I'm very proud of the team here at Youngstown State that has that at the forefront of their focus, that, yes, we are an institution of higher learning, but we have a responsibility to the shareholders, and that's the taxpayers of the state and the nation because a lot of financial aid comes here from the federal government in the form of Pell Grants. So we've got stakeholders that are outside of our state, even, that we are rightfully accountable to. So I'm very, very happy with the fiscal health here at Youngstown State right now.

So what's the plan to try to boost enrollment?

Well, enrollment's going down everywhere. As you pointed out, it's not just Youngstown State. You go look at the other institutions of higher learning here in Ohio, you'll see something very similar.

There's peaks and valleys, but the bottom line is this: We've got 10,000 Baby Boomers that are retiring every single day in America — going on the retirement rolls. That's 70,000 this week, 3.5 million this year. Over the next 20 plus years, we're going to put over 50 million Americans on the retirement rolls.

We have a tremendous workforce problem because of that because we don't have a birthrate to replace that aging, retiring workforce. We've got a shrinking pool of seniors, both public and private school, that are going away to college. When you combine that with homeschooling having increased by 50% since 2018, we don't even know where some of those students are. We have to dig for them. So you're exactly right.

You make a very valid point that enrollment is a challenge. But it's not just a challenge for Youngstown State University. It's a challenge for every institution of higher learning. But I can tell you what we're doing here. We're doing things to cast a wider net.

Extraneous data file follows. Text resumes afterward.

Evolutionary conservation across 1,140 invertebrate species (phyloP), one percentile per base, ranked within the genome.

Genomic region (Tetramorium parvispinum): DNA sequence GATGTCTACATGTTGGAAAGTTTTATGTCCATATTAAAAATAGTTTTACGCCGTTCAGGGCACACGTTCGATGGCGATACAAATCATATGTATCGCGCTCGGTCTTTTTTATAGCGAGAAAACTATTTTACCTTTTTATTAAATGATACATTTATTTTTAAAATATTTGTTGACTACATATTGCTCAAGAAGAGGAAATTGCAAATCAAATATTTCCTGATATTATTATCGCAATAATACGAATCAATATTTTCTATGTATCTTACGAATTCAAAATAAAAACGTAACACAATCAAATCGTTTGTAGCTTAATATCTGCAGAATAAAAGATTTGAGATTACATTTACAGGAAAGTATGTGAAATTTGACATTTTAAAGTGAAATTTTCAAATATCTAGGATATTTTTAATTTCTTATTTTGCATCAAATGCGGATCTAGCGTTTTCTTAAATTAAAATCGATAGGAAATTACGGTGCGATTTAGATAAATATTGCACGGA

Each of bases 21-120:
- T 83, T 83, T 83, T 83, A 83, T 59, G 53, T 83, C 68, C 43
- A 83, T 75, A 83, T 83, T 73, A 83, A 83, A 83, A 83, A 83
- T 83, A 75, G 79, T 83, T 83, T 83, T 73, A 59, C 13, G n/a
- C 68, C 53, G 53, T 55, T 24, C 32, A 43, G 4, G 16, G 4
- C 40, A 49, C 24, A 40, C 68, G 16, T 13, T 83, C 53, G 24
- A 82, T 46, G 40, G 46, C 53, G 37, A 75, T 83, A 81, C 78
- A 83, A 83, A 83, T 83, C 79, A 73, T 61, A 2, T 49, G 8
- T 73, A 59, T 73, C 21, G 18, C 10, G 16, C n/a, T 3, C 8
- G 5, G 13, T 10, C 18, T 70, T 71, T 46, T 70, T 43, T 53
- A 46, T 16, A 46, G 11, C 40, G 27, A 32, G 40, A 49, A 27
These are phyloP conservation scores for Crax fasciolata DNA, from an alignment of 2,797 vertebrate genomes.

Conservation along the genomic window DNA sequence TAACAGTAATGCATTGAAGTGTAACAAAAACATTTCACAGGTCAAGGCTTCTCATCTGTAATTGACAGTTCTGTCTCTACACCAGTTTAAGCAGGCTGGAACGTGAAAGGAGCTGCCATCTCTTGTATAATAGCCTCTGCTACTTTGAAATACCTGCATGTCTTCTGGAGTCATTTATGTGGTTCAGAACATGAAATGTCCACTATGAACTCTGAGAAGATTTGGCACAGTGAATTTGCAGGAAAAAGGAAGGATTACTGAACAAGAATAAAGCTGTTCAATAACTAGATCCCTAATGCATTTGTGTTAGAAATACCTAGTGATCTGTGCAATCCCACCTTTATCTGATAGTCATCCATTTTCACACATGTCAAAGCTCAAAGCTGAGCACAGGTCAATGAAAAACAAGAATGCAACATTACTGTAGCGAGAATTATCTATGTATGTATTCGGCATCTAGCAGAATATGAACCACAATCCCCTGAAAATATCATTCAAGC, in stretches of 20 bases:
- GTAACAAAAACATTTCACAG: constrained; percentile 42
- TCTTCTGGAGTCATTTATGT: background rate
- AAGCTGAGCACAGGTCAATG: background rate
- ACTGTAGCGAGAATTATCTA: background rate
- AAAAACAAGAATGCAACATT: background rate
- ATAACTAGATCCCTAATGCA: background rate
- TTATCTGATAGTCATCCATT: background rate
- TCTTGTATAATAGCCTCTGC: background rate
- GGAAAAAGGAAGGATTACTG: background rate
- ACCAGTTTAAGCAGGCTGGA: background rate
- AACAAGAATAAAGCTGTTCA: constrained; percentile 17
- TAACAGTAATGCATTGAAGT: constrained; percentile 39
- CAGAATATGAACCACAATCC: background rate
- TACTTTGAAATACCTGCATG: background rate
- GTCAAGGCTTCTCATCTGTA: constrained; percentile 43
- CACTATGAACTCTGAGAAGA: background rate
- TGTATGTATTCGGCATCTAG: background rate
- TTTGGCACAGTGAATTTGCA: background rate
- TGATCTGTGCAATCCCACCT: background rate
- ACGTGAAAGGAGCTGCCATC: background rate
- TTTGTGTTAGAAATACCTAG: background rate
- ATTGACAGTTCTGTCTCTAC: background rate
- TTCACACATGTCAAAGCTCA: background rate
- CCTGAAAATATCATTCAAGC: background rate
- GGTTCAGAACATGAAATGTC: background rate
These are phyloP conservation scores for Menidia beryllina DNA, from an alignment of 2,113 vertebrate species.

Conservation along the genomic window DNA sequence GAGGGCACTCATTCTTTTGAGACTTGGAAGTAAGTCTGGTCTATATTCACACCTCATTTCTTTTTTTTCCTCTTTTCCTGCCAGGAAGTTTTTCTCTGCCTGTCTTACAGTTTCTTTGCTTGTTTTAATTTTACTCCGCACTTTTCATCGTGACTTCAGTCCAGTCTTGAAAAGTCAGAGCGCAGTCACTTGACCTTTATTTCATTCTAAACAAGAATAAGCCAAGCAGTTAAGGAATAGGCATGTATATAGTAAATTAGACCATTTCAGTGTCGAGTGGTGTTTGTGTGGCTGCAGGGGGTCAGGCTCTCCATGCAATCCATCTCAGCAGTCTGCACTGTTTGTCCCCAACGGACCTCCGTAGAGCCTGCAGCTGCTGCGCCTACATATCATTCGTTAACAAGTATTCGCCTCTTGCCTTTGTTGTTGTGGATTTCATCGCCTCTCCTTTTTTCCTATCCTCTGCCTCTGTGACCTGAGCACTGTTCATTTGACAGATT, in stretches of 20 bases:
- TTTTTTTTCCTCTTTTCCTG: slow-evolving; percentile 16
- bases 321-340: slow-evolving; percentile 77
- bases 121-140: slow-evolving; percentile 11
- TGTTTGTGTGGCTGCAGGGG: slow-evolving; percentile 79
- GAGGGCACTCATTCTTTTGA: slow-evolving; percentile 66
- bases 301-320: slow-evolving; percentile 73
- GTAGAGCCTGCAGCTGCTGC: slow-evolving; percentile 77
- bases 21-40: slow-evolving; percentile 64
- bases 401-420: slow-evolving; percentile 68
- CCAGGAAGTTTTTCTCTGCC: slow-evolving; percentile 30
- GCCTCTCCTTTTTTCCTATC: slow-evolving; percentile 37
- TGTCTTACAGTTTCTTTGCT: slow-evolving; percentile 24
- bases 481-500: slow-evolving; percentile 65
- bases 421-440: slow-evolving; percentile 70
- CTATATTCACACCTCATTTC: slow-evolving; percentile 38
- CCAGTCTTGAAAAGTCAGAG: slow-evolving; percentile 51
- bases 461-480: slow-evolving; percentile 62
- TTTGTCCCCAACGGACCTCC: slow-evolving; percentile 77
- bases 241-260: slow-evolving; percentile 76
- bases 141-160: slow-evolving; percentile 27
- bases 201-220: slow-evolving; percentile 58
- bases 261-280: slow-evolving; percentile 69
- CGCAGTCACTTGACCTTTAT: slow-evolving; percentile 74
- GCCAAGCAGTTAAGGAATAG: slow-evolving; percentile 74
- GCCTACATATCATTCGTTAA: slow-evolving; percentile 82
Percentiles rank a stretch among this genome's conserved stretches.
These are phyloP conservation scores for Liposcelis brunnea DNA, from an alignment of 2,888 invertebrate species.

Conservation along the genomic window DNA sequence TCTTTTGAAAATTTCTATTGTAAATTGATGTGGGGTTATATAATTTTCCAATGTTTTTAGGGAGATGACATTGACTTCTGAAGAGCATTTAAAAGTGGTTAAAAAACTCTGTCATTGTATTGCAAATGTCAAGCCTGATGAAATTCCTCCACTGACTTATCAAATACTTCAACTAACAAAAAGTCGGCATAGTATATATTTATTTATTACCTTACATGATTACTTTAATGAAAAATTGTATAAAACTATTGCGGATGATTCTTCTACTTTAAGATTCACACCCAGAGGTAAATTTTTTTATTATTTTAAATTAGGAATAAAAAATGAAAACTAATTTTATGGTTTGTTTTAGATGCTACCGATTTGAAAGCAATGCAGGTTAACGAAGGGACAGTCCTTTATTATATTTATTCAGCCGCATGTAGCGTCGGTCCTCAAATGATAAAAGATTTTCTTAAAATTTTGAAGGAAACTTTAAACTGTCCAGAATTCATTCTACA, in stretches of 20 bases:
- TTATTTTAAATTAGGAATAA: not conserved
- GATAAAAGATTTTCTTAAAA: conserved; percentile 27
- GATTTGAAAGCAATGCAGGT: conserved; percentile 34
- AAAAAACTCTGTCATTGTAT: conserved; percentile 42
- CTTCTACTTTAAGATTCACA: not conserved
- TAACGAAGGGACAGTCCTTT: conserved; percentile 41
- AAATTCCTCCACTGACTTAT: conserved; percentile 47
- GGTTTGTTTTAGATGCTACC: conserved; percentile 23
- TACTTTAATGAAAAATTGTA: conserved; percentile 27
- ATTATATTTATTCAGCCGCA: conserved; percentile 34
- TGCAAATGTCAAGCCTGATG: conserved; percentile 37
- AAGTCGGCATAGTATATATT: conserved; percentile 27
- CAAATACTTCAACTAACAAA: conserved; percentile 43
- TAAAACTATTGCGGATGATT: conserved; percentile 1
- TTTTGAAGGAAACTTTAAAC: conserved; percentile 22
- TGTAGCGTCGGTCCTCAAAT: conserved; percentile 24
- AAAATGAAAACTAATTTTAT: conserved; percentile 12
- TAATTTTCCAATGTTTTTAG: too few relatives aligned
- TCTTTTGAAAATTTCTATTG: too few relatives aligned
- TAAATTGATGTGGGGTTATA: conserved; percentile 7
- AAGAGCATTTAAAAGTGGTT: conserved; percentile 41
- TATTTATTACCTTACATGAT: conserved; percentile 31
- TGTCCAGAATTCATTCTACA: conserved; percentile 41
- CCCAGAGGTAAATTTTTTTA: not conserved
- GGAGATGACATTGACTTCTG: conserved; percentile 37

You know, how do we go find the students where they are? Look at military, for example. Military members that are on active duty — they want to pursue undergraduate degrees. Officers from the time they're second lieutenants until they come up for promotion to major if they don't have their master's degree by the time they compete in promotion boards, it diminishes their competitiveness for promotion.

So we've got a large group of, America's warfighters that are out there on the front lines and stationed who knows where protecting our freedoms. We need to be able to get to them, through online courses, and our graduate program online, by the way, is a growing population. Our graduate school is doing very, very well, as is our international program. But we need to be able to get to those military members.

Seamlessly integrating us with the school systems — college credit plus — getting seniors that are in our region that may not know that we are probably the most affordable four-year college program in our region for them.

And then again, you've got a lot of first-generation college students here in our region that, for whatever reason, dysfunctional family life, drug addiction, they're struggling at home, it's a problem for them to be able to imagine that they're even college material.

We are a restricted enrollment school, which means you've got to have a 17 on the Act and a 2.0 to be fully admitted to Youngstown State University.

What about those people, the Bill Johnsons of our region? Because I was like some of those folks. What about the ones that are close but not quite there? But it's of no fault of their own. It's not that they're not smart enough to handle the work. They've just never had the opportunity or the mentoring to be able to get there.

We're going after those students with a program that I call the Penguin Prep program, modeled similarly to what our military service academies do.